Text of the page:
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The Scottish Government has tax raising powers and, over the past several years, expanded spending powers too.

However, I’m wondering how budget deficits for these devolved administrations are funded. Westminster for example can borrow from external debt markets through the issuance of gilts and bonds. Can devolved administrations do this? If not, how are these deficits funded?

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  • This question should be in Economics.SE Apr 5 at 22:44
  • Thank you for the comment. Apr 6 at 15:24
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There are limited powers to raise money by borrowing. The Scotland Acts (2012 and 2016) allow for the Scottish government to borrow up to £3 billion (with an annual deficit capped at £450 million) An extension of £1.75billion can be agreed upon by both governments under terms of the fiscal framework (for counter-cyclical spending).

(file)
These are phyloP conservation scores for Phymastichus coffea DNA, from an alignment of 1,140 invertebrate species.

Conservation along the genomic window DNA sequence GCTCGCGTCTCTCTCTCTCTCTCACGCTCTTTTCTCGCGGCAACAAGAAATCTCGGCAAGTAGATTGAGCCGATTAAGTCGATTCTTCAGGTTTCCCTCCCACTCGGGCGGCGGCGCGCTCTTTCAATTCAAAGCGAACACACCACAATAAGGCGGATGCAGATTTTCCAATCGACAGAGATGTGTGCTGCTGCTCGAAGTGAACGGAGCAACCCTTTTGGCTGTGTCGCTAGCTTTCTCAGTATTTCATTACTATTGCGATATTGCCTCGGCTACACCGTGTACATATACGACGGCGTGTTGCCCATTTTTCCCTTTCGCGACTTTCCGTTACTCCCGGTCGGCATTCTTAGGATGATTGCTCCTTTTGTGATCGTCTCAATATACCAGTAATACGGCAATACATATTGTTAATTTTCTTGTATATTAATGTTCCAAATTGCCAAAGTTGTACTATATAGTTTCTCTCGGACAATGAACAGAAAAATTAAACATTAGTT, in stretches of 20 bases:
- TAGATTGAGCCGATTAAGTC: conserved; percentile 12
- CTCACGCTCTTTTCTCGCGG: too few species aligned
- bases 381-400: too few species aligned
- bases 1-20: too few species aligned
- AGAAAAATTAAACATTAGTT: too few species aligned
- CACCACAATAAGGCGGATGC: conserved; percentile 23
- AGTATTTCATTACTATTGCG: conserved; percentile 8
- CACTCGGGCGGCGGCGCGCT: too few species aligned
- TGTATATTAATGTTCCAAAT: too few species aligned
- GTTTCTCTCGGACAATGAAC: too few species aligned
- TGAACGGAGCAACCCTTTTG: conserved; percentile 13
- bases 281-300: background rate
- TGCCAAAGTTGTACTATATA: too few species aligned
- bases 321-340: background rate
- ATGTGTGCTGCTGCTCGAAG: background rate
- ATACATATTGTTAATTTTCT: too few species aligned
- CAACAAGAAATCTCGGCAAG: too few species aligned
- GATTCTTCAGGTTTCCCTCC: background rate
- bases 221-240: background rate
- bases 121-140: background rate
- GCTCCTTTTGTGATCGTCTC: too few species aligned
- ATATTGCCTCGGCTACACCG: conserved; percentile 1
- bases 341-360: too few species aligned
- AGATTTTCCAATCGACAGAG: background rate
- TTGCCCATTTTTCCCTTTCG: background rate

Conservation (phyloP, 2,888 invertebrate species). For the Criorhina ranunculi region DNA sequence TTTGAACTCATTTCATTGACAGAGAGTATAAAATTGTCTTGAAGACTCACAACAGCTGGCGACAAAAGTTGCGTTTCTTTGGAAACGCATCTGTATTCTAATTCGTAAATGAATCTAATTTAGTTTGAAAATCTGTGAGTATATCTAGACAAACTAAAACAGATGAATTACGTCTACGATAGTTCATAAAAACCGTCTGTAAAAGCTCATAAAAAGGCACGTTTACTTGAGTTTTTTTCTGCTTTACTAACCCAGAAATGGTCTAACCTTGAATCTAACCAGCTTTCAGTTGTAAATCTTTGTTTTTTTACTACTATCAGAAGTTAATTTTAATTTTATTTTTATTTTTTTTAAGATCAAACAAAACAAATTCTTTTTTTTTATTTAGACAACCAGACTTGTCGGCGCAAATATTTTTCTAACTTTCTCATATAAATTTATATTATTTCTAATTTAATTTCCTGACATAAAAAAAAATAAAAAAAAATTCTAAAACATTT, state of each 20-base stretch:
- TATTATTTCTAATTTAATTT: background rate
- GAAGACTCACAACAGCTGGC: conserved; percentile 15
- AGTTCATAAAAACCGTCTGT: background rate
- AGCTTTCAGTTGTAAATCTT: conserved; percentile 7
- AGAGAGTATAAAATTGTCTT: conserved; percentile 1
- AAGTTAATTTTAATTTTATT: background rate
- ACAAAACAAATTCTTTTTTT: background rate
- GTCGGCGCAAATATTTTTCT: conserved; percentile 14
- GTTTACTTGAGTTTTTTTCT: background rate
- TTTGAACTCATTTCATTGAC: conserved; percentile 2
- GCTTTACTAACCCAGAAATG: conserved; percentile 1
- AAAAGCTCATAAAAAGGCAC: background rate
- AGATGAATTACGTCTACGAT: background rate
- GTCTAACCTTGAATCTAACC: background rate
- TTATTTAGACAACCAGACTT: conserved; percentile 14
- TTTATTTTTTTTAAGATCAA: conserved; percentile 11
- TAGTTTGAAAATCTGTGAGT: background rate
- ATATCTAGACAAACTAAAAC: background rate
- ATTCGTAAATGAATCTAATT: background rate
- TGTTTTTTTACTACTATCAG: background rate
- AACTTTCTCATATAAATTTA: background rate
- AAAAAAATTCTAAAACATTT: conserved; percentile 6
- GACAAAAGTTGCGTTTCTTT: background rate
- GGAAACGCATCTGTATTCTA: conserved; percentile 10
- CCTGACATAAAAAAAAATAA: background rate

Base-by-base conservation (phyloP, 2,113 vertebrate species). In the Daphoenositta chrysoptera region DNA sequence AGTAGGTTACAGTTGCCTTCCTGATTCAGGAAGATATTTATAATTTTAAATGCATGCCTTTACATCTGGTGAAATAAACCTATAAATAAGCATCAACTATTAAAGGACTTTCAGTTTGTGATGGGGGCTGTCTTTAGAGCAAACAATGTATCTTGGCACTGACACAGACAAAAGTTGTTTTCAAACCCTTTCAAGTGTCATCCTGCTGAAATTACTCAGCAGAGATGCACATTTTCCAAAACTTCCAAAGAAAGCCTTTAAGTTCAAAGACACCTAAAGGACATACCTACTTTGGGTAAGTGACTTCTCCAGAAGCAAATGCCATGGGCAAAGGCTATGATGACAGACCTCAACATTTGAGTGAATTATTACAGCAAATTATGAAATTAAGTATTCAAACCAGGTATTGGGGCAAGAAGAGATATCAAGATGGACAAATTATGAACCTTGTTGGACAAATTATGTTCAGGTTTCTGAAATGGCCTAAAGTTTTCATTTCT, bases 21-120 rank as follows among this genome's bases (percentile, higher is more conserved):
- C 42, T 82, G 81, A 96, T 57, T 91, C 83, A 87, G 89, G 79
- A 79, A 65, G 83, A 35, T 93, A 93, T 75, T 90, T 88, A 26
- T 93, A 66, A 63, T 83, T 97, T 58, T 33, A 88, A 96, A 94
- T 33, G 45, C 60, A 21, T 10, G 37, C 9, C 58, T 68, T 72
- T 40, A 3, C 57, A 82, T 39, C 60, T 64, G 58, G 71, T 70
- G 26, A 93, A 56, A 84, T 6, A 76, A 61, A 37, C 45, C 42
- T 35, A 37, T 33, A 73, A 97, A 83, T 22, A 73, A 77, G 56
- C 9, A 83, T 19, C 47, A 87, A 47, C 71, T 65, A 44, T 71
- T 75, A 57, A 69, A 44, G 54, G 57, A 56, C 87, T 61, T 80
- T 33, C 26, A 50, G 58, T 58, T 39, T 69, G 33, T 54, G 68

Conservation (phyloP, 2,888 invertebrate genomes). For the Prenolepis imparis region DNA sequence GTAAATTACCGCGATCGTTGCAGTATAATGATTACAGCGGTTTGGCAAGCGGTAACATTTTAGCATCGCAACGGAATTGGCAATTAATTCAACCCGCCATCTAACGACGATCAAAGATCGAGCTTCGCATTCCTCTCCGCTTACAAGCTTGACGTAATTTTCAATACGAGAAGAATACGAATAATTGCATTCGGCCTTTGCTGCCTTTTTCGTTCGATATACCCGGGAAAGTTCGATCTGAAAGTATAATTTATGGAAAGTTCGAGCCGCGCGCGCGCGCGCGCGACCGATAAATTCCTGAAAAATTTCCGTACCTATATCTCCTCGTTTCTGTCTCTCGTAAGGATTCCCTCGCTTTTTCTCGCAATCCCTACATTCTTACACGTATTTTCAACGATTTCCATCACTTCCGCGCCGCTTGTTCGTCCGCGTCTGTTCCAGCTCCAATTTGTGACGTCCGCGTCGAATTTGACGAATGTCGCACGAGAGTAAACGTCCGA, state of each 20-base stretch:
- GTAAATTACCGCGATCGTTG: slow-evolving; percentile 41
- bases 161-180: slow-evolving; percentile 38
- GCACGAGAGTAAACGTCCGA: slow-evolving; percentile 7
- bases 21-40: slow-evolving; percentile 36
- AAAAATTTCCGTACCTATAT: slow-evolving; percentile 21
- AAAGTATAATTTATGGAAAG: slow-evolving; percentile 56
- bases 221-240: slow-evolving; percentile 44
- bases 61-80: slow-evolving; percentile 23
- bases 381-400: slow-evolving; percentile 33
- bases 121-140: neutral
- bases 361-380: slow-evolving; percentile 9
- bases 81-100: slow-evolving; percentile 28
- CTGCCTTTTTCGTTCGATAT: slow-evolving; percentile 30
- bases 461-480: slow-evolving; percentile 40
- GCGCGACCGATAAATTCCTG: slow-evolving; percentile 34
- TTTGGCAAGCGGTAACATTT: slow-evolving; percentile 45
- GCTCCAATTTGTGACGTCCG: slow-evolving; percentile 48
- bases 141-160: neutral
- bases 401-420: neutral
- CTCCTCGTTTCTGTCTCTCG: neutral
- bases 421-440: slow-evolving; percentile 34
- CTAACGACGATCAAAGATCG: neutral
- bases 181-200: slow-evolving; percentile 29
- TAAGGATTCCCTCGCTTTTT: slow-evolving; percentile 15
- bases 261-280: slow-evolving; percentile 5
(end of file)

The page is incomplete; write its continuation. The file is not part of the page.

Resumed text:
Scottish ministers can also borrow from the Secretary of State for Scotland to meet temporary shortfalls in cash or maintain the value of the Scottish Consolidated Fund (the block grant from Westminster to the Scottish Government)

Generally, the Scottish Government borrows through the UK government from the National Loans Fund. And so the UK government can function as a bank for the Scottish government. The UK government holds the Scottish reserve on account and provides loan facilities as a bank would provide to a private client.

See the Scottish Public Finance Manual/Borrowing, lending and investment and the Fiscal Framework agreement

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    So to put simply, Westminster picks up the immediate bill but Holyrood pays them back eventually. What’s the interest on this? Apr 5 at 15:54
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    Dunno, but the uk currently pays 0.3% interest on 10 year bonds. So it's hardly usurious.
    – James K
    Apr 5 at 20:25
  • Thank you for your answer, after a few days, there has no been no better answer. Therefore I accept yours as the best solution. Thank you. Apr 10 at 14:41

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